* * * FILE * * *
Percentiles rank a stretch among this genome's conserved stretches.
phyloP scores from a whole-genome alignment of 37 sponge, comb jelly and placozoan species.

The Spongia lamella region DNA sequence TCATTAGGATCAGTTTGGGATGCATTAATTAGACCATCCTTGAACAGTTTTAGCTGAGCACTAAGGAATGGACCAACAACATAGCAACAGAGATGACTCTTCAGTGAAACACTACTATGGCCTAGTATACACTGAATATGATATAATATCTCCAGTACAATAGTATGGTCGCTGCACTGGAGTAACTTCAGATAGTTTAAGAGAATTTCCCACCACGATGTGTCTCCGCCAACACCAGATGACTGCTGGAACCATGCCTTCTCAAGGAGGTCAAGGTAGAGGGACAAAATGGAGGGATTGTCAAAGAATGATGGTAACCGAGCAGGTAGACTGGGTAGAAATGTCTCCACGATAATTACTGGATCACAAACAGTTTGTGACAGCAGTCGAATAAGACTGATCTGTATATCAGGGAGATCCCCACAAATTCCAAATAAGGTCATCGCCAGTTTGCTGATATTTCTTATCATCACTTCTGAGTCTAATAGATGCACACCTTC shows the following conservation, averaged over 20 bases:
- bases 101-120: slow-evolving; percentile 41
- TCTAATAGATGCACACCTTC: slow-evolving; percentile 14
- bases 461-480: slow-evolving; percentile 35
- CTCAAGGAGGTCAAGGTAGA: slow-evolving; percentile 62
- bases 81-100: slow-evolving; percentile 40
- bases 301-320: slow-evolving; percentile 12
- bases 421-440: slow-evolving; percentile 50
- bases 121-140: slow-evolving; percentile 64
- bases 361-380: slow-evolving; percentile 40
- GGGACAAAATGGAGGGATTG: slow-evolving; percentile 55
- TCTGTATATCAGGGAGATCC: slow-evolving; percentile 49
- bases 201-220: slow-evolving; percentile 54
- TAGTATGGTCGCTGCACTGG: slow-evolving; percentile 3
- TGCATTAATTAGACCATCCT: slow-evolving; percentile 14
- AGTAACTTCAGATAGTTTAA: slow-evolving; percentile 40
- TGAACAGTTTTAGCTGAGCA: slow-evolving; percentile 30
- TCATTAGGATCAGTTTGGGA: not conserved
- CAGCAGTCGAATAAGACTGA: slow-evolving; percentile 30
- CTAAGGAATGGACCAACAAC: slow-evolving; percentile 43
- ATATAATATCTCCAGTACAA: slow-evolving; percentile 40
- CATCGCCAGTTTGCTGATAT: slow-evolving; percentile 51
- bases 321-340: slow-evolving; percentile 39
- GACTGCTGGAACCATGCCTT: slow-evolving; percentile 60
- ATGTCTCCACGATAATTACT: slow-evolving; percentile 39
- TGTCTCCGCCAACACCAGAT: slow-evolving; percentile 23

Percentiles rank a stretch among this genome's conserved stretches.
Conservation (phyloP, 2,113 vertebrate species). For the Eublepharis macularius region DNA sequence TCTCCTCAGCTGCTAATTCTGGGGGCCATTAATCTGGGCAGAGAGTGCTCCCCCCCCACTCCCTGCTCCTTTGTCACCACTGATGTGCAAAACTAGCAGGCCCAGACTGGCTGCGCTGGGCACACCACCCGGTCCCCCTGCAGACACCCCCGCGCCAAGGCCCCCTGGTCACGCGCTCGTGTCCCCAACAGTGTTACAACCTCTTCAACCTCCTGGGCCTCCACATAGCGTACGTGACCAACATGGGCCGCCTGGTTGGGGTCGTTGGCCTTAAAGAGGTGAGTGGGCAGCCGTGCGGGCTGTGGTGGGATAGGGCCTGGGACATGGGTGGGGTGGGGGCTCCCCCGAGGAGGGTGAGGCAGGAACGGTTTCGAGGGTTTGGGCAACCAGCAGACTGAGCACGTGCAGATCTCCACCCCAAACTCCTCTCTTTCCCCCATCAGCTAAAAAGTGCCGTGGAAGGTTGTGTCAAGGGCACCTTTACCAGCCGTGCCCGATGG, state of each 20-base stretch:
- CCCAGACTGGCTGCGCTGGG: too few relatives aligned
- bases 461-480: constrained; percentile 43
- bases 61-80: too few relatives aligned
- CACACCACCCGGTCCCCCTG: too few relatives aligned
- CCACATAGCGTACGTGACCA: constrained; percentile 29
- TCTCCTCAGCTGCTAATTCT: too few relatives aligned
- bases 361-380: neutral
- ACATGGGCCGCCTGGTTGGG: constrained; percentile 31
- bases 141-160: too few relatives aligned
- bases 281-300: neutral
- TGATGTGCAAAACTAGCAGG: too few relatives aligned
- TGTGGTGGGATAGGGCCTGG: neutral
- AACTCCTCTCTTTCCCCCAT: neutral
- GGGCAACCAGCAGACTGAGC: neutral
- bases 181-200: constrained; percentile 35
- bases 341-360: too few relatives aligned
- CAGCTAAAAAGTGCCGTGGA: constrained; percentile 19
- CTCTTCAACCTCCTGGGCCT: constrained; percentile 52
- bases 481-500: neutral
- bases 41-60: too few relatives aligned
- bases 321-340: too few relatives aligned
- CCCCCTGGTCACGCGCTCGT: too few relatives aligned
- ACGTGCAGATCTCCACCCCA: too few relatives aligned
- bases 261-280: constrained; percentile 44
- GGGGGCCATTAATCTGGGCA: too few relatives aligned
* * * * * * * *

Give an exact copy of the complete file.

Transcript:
Percentiles rank a stretch among this genome's conserved stretches.
phyloP scores from a whole-genome alignment of 37 sponge, comb jelly and placozoan species.

The Spongia lamella region DNA sequence TCATTAGGATCAGTTTGGGATGCATTAATTAGACCATCCTTGAACAGTTTTAGCTGAGCACTAAGGAATGGACCAACAACATAGCAACAGAGATGACTCTTCAGTGAAACACTACTATGGCCTAGTATACACTGAATATGATATAATATCTCCAGTACAATAGTATGGTCGCTGCACTGGAGTAACTTCAGATAGTTTAAGAGAATTTCCCACCACGATGTGTCTCCGCCAACACCAGATGACTGCTGGAACCATGCCTTCTCAAGGAGGTCAAGGTAGAGGGACAAAATGGAGGGATTGTCAAAGAATGATGGTAACCGAGCAGGTAGACTGGGTAGAAATGTCTCCACGATAATTACTGGATCACAAACAGTTTGTGACAGCAGTCGAATAAGACTGATCTGTATATCAGGGAGATCCCCACAAATTCCAAATAAGGTCATCGCCAGTTTGCTGATATTTCTTATCATCACTTCTGAGTCTAATAGATGCACACCTTC shows the following conservation, averaged over 20 bases:
- bases 101-120: slow-evolving; percentile 41
- TCTAATAGATGCACACCTTC: slow-evolving; percentile 14
- bases 461-480: slow-evolving; percentile 35
- CTCAAGGAGGTCAAGGTAGA: slow-evolving; percentile 62
- bases 81-100: slow-evolving; percentile 40
- bases 301-320: slow-evolving; percentile 12
- bases 421-440: slow-evolving; percentile 50
- bases 121-140: slow-evolving; percentile 64
- bases 361-380: slow-evolving; percentile 40
- GGGACAAAATGGAGGGATTG: slow-evolving; percentile 55
- TCTGTATATCAGGGAGATCC: slow-evolving; percentile 49
- bases 201-220: slow-evolving; percentile 54
- TAGTATGGTCGCTGCACTGG: slow-evolving; percentile 3
- TGCATTAATTAGACCATCCT: slow-evolving; percentile 14
- AGTAACTTCAGATAGTTTAA: slow-evolving; percentile 40
- TGAACAGTTTTAGCTGAGCA: slow-evolving; percentile 30
- TCATTAGGATCAGTTTGGGA: not conserved
- CAGCAGTCGAATAAGACTGA: slow-evolving; percentile 30
- CTAAGGAATGGACCAACAAC: slow-evolving; percentile 43
- ATATAATATCTCCAGTACAA: slow-evolving; percentile 40
- CATCGCCAGTTTGCTGATAT: slow-evolving; percentile 51
- bases 321-340: slow-evolving; percentile 39
- GACTGCTGGAACCATGCCTT: slow-evolving; percentile 60
- ATGTCTCCACGATAATTACT: slow-evolving; percentile 39
- TGTCTCCGCCAACACCAGAT: slow-evolving; percentile 23

Percentiles rank a stretch among this genome's conserved stretches.
Conservation (phyloP, 2,113 vertebrate species). For the Eublepharis macularius region DNA sequence TCTCCTCAGCTGCTAATTCTGGGGGCCATTAATCTGGGCAGAGAGTGCTCCCCCCCCACTCCCTGCTCCTTTGTCACCACTGATGTGCAAAACTAGCAGGCCCAGACTGGCTGCGCTGGGCACACCACCCGGTCCCCCTGCAGACACCCCCGCGCCAAGGCCCCCTGGTCACGCGCTCGTGTCCCCAACAGTGTTACAACCTCTTCAACCTCCTGGGCCTCCACATAGCGTACGTGACCAACATGGGCCGCCTGGTTGGGGTCGTTGGCCTTAAAGAGGTGAGTGGGCAGCCGTGCGGGCTGTGGTGGGATAGGGCCTGGGACATGGGTGGGGTGGGGGCTCCCCCGAGGAGGGTGAGGCAGGAACGGTTTCGAGGGTTTGGGCAACCAGCAGACTGAGCACGTGCAGATCTCCACCCCAAACTCCTCTCTTTCCCCCATCAGCTAAAAAGTGCCGTGGAAGGTTGTGTCAAGGGCACCTTTACCAGCCGTGCCCGATGG, state of each 20-base stretch:
- CCCAGACTGGCTGCGCTGGG: too few relatives aligned
- bases 461-480: constrained; percentile 43
- bases 61-80: too few relatives aligned
- CACACCACCCGGTCCCCCTG: too few relatives aligned
- CCACATAGCGTACGTGACCA: constrained; percentile 29
- TCTCCTCAGCTGCTAATTCT: too few relatives aligned
- bases 361-380: neutral
- ACATGGGCCGCCTGGTTGGG: constrained; percentile 31
- bases 141-160: too few relatives aligned
- bases 281-300: neutral
- TGATGTGCAAAACTAGCAGG: too few relatives aligned
- TGTGGTGGGATAGGGCCTGG: neutral
- AACTCCTCTCTTTCCCCCAT: neutral
- GGGCAACCAGCAGACTGAGC: neutral
- bases 181-200: constrained; percentile 35
- bases 341-360: too few relatives aligned
- CAGCTAAAAAGTGCCGTGGA: constrained; percentile 19
- CTCTTCAACCTCCTGGGCCT: constrained; percentile 52
- bases 481-500: neutral
- bases 41-60: too few relatives aligned
- bases 321-340: too few relatives aligned
- CCCCCTGGTCACGCGCTCGT: too few relatives aligned
- ACGTGCAGATCTCCACCCCA: too few relatives aligned
- bases 261-280: constrained; percentile 44
- GGGGGCCATTAATCTGGGCA: too few relatives aligned